August 2003, the New York Times reported that abusive
tax shelters cost the U.S. federal government $85 billion
in lost tax revenue from 1993 through 2003. They also cost
state governments an additional $12 billion a year. According
to a 2001 report from the Multistate Tax Commission, this
represents approximately one-third of states’ tax
revenue. KPMG sold tax shelters to at least 350 people,
which brought the firm $124 million in fees and cost the
Treasury $1.4 billion in unpaid taxes between 1996 and 2002.
Money Laundering and the CPA
In the ongoing battle to prevent money laundering,
perhaps no professional has more at stake than the CPA.
The reason is simple: Money laundering usually involves
fraudulent financial transactions, and a major component
of the CPA’s job is reporting on financial transactions.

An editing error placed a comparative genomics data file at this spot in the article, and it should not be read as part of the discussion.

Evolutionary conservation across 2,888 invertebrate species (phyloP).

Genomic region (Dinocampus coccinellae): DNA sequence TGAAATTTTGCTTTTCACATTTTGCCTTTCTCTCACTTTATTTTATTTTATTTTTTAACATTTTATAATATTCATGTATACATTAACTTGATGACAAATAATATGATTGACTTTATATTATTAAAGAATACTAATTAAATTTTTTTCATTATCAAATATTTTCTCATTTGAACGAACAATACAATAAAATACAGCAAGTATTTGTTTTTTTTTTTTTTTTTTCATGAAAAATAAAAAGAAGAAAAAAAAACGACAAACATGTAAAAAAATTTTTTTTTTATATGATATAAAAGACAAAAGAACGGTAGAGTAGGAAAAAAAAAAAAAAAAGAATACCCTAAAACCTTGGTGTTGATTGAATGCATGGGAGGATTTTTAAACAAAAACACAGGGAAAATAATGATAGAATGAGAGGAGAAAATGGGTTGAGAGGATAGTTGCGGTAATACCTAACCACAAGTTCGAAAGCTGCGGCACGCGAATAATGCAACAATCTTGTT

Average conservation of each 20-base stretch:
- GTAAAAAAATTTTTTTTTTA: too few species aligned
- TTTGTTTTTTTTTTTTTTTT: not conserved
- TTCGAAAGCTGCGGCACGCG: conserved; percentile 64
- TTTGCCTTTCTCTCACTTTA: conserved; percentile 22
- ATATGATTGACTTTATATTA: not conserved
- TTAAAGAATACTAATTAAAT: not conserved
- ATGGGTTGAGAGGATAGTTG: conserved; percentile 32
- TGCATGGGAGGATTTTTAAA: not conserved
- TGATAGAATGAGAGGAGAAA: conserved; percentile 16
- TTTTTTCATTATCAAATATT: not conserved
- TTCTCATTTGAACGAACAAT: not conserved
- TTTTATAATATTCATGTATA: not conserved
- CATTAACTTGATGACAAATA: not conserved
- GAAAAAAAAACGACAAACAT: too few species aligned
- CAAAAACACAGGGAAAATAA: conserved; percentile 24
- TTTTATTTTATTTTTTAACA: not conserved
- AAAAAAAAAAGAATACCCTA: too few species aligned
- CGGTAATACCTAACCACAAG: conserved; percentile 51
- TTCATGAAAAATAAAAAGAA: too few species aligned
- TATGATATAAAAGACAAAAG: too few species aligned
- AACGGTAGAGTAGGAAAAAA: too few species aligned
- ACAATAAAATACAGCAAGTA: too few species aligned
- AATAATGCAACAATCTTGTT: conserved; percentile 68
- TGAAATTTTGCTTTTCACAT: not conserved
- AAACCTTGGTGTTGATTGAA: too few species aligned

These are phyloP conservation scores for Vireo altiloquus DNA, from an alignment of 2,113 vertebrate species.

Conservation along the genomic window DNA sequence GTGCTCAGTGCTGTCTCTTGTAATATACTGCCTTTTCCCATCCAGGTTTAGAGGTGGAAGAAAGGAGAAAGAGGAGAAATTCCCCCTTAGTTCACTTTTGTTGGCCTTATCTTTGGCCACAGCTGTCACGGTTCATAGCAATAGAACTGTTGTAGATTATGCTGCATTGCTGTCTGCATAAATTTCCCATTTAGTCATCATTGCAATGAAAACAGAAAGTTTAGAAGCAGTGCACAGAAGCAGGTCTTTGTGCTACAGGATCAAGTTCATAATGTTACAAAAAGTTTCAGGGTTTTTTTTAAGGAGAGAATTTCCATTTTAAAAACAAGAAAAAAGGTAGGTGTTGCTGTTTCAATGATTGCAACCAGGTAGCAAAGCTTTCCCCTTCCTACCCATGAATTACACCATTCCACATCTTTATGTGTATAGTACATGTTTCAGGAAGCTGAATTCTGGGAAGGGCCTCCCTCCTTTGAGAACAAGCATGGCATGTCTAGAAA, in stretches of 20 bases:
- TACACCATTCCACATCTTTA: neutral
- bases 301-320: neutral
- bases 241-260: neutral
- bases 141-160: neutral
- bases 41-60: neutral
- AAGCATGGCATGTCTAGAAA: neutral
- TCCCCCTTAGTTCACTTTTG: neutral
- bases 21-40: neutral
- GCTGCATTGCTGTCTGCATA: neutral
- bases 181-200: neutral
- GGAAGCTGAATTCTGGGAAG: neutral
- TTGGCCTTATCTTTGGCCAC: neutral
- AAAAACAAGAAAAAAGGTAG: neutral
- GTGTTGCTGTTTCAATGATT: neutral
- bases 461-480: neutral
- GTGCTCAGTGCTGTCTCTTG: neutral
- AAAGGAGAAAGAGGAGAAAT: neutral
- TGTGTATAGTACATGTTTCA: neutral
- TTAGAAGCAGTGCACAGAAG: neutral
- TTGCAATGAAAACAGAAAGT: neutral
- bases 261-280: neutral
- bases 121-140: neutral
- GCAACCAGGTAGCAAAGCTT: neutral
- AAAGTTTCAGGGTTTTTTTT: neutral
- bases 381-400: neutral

As a result, whenever money laundering is discovered, you
can bet that both the public and the government will be
taking a cold, hard look at the work of the CPAs involved.
Big GAAP Versus Little GAAP
following is in response to the article “GAAP Requirements
for Nonpublic Companies,” by Jeffrey S. Zanzig and
Dale L. Flesher (The CPA Journal, May 2006). I
have been a CPA in public accounting, a CFO in industry,
and a lender to nonpublic companies for the past 24 years.
From the outset, I felt strongly that this whole exercise
of rewriting GAAP for nonpublic companies is futile and
should be discontinued.